Dr Timothy Lusala, the shadow minister for Health, in his alternative Ministerial policy statement, dated March 2022, said the country already has enough vaccines and there is no need for huge sums of tax payers’ money to be spent on vaccine procurement as Health Ministry intends.

He said Dr Aceng’s policy statement for Health sector is silent on more important issues.
“Notable is an allocation of Shs652b for what is termed as the ‘Covid-19 resurgence plan’… The health sub-programme has nineteen intervention areas as per the National Development Plan III. The budget framework paper and ministerial policy statement do not show what exactly will be done to operationalise each intervention area,” he noted.

According to the shadow minister, going by the World Health Organisation (WHO) guidelines, all the available vaccines should be for those 18 years or older, with priority to the elderly and those with comorbidities.
“We note that the country has already procured and, or received in donations, sufficient Covid-19 vaccines to administer to the categories of people indicated by the WHO guidelines. We, therefore, propose that the colossal sums of money being requested for mass vaccination campaign be invested in the establishment of a minimum care and monitoring package that will ensure early and timely detection of any Covid-19 cases at the community level, including schools,” Dr Lusala noted.

The alternative proposals from the shadow minister include amplifying the role of community-based health care through the empowerment of community health extension workers, village health teams and the role out of integrated community case management.
It also captures the need to invest in health promotion and disease prevention, increase funding towards the prevention of non-communicable diseases and equip health facilities.
Dr Aceng on the other hand told this newspaper yesterday that the Shs652 billion they are asking for is needed to prepare and fight any imminent Covid-19 pandemic cases.

“We need to be prepared as a country and that is why we are asking for the money,” she said during an interview yesterday at Parliament.
She added: “We cannot stop taking action simply because cases have gone away. There are [Covid-19] variants still out there and other countries are doing everything possible in pooling resources in continuing to fight them.”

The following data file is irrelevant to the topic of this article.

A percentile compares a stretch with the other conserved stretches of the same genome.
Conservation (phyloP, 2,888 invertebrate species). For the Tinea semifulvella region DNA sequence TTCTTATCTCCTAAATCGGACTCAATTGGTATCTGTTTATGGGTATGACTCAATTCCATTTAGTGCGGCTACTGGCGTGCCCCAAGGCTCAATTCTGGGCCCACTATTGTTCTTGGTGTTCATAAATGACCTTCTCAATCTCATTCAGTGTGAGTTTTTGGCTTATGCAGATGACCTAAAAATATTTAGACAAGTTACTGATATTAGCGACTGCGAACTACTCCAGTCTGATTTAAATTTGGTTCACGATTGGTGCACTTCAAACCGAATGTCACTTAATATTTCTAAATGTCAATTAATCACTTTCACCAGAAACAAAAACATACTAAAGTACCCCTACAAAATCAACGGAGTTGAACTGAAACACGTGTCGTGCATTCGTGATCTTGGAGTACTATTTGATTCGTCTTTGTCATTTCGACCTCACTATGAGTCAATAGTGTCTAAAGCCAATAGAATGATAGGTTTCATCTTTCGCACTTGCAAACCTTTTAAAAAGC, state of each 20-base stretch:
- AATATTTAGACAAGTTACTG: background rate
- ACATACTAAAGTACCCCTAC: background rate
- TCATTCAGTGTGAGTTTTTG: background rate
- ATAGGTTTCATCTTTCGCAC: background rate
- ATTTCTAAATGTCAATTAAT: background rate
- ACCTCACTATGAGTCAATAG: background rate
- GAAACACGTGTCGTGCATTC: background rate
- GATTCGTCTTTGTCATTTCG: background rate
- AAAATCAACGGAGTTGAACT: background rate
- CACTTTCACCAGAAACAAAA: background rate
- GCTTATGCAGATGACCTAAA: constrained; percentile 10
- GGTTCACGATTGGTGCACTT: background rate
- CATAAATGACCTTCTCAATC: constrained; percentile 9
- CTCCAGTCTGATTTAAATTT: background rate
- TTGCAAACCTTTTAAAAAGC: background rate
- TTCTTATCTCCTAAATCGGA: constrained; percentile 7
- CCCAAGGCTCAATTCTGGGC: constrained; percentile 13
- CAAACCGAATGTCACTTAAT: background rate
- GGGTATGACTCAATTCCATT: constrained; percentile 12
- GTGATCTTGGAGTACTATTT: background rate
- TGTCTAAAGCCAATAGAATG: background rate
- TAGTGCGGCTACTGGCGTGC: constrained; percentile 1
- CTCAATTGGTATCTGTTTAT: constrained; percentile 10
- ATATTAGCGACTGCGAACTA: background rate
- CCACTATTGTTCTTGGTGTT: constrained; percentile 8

Without providing specifics, it is difficult to know what exactly is involved in the planned preparation package which is different from the various interventions since Covid outbreak to build the country’s capacity to respond to the pandemic.
Parliament Health Committee Ayume, himself a medical officer, sided with minister Aceng, reasoning that the significant decline in Covid infections, and deaths, does not mean planning stops.

“We have previously had waves [of Coronavirus] and believe we are not yet out of the woods,” he said.
Among the duties of lawmakers such as Dr Ayume is scrutinising the use of public resources, but he said much less about accountability in regard to Covid funds despite the Auditor-General John Muwanga raising red flags in his January 2022’s Special Audit report on related expenditure.
For instance, he reported serious mismanagement of part of the Shs2.3t that the government released for Covid-19 response in the 2020/2021 Financial Year.

Funds unaccounted for
Our investigations show that Health Ministry only used about Shs128b of the Shs560b that it received to buy 5 million doses, leaving much of the Treasury disbursement unaccounted for. Donors, bilaterally and through multilateral mechanisms, brought into the country nearly 40m doses of vaccines.